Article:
Dissociative Identity Disorder

Dissociative identity disorder (DID) is a psychiatric condition marked by the presence of ≥ 2 distinct personality identities in a patient, with each personality having their own memories. The patient switches between personalities rapidly, especially under stress. Dissociative identity disorder is associated with a history of childhood trauma or abuse. Treatment consists of the identification of the most likely childhood trauma that caused the split (trauma-focused psychotherapy) and fusion therapy.

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Dissociative identity disorder (DID), formerly known as multiple personality disorder, is a psychiatric condition characterized by the presence of ≥ 2 distinct alternating personality states that control a person’s behaviors and thoughts. While dominant, a personality is usually unaware of events that occurred during other personality states.


  • Rare condition; prevalence in the United States: approximately 1%
  • Women affected more than men
  • Main risk factors are childhood sexual and physical abuse and psychogenic trauma.
  • Comorbidities include:
    • PTSD
    • Depression
    • Substance use disorders 
    • Somatoform conditions
    • Personality disorders—borderline personality and avoidant personality


  • Trauma model: 
    • Early childhood trauma or abuse might lead to splitting off personalities as a way to cope with the trauma.
    • 85%–97% of those with DID report history of severe childhood trauma.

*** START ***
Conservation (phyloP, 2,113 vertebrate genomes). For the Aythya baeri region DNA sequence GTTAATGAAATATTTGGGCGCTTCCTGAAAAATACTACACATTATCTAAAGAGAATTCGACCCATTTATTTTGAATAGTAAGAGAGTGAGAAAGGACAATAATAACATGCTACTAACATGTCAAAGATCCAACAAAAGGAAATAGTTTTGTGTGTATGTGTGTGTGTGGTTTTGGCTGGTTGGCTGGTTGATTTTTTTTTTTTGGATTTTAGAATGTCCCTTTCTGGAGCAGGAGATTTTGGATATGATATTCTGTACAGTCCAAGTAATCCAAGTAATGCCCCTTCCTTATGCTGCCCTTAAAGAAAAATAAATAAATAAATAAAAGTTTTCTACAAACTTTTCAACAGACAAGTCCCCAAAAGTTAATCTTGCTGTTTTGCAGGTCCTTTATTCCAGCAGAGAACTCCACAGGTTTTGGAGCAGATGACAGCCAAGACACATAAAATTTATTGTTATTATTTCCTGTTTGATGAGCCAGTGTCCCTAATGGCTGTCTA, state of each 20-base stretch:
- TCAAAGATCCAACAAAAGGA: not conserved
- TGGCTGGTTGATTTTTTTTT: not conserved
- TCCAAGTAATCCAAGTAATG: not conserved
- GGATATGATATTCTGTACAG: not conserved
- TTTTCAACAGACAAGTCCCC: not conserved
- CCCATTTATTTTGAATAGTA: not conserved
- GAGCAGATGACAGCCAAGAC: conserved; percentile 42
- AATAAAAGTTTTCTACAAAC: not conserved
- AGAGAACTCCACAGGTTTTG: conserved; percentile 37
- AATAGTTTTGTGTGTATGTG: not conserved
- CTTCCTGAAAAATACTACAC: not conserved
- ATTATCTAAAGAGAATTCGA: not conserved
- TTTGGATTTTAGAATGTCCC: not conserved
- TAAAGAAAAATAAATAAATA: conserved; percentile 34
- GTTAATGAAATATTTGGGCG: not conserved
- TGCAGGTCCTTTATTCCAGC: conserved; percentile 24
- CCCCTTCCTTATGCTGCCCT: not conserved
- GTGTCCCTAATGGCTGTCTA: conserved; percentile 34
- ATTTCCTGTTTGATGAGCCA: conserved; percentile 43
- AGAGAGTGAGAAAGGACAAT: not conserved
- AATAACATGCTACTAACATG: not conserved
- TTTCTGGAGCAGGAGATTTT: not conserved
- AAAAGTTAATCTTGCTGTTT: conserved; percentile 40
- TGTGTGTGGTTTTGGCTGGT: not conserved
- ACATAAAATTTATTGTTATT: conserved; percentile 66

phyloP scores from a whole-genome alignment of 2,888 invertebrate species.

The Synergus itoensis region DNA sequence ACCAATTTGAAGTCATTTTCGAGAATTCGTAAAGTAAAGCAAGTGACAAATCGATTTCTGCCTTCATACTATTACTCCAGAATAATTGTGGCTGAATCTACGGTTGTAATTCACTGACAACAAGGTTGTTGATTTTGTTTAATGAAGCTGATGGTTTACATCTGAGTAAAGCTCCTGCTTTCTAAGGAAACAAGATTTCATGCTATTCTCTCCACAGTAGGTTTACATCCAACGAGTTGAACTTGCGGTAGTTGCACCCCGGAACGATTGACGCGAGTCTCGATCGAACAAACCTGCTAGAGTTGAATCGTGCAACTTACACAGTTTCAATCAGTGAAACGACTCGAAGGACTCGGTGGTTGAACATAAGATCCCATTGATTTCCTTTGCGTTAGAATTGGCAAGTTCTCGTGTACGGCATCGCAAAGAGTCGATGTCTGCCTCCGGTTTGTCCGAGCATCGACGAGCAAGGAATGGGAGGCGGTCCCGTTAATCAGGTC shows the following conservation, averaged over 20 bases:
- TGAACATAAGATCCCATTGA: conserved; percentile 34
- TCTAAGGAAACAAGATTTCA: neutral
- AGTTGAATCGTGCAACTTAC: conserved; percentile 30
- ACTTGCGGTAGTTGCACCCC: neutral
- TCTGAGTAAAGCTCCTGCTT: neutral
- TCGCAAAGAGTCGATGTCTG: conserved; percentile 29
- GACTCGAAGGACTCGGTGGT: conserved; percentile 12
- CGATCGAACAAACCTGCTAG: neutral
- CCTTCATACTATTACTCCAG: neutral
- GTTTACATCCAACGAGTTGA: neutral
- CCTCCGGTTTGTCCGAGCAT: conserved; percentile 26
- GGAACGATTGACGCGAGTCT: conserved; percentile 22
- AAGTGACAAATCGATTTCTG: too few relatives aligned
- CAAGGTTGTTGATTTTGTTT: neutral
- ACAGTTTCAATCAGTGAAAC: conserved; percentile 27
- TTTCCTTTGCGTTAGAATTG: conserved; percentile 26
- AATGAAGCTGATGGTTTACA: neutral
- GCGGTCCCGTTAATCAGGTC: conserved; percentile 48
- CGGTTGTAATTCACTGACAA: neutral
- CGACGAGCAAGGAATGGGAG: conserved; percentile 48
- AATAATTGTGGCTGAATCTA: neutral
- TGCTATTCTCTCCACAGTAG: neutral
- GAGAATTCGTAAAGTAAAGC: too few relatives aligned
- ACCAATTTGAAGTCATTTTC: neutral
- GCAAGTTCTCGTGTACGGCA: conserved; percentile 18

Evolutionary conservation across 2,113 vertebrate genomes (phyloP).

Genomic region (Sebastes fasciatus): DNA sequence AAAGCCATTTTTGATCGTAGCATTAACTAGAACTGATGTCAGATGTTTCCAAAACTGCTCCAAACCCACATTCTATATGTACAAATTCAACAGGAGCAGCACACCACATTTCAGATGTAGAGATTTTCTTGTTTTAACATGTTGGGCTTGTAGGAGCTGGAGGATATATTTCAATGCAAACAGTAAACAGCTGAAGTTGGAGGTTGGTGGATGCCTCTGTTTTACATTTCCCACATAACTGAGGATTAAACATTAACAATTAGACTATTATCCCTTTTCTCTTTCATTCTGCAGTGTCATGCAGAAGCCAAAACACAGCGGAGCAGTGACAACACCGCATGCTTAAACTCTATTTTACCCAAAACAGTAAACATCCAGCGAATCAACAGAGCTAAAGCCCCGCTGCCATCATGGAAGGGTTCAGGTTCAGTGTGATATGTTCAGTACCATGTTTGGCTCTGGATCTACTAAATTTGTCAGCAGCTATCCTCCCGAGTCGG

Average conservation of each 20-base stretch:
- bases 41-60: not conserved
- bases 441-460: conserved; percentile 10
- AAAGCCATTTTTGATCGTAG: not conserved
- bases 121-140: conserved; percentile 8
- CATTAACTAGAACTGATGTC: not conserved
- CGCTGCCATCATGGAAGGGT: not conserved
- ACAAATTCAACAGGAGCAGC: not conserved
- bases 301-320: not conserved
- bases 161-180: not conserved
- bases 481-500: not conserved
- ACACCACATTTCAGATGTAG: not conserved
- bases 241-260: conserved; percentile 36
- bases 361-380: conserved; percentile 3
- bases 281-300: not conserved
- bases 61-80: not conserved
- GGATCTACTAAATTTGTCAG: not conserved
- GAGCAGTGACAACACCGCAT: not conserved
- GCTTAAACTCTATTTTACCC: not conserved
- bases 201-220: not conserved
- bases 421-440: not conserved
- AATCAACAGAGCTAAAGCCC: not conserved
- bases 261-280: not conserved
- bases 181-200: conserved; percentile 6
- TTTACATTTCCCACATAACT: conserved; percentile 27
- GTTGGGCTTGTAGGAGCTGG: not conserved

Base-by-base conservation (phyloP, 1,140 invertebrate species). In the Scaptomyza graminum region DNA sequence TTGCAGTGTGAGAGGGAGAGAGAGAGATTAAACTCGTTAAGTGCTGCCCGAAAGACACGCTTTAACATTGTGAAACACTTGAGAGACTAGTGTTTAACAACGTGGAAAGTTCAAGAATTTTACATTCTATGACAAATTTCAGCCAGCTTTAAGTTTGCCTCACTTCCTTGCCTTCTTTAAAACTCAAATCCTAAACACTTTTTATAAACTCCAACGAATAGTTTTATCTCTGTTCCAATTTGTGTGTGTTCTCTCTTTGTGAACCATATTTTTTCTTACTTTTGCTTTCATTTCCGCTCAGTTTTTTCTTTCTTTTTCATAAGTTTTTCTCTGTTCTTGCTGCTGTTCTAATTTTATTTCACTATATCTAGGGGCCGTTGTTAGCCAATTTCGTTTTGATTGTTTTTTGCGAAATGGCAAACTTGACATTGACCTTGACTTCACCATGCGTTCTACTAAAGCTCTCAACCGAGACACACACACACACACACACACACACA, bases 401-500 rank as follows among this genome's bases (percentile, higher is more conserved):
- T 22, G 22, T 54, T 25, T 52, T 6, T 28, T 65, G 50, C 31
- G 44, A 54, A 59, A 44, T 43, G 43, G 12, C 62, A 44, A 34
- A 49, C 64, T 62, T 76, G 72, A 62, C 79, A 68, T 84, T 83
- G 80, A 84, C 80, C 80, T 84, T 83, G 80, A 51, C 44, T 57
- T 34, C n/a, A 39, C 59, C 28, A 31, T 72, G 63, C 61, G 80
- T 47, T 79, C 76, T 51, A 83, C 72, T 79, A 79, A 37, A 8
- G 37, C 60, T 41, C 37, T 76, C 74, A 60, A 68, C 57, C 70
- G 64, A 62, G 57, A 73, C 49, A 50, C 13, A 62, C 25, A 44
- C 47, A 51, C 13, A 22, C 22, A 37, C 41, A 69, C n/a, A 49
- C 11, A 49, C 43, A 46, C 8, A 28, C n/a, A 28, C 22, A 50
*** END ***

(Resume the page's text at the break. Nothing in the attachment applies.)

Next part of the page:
• Sociocognitive model: 
    • Proposed that patients learn to construe themselves as multiple selves. 
    • Symptoms of DID are believed to be absorbed by patients through representations of DID in movies, books, and other media.

Diagnosis and Clinical Features


  • Careful history taking, especially with multiple longitudinal assessments, as well as history from multiple sources, is the hallmark of correct diagnosis.
  • Clinical diagnosis through meeting specific criteria:
    • Presence of  ≥ 2 distinct personality states
    • Recurrent memory gaps (in everyday events, important personal information, and/or traumatic events)
    • Disruption involves marked discontinuity in sense of self and sense of agency.
    • Accompanied by related alterations in affect, behavior, consciousness, memory, perception, cognition, and/or sensorimotor functioning
    • Changes are observed by others or reported by patient.
    • Symptoms cause significant impairment.
  • Exclusion: 
    • The disturbance is not a normal part of a broadly accepted cultural or religious practice.
    • Substance use (alcohol), medical conditions (seizures), and other psychiatric conditions must be ruled out.

Clinical features

  • Depersonalization: sense of detachment from self 
  • Derealization: sense of detachment from one’s surroundings 
  • Trance state: narrowing of awareness of immediate surroundings
  • Self-alteration: sense that a part of one’s self is markedly different from other parts of one’s self
  • Amnesia and gaps in memory

Management and Prognosis


  • Main goal is to promote safety and reduce severity of symptoms. Physicians must mitigate the high risk of self-harm for those with DID.
  • Psychotherapy:
    • Most widely used approach 
    • Goal is to help patient tolerate past trauma.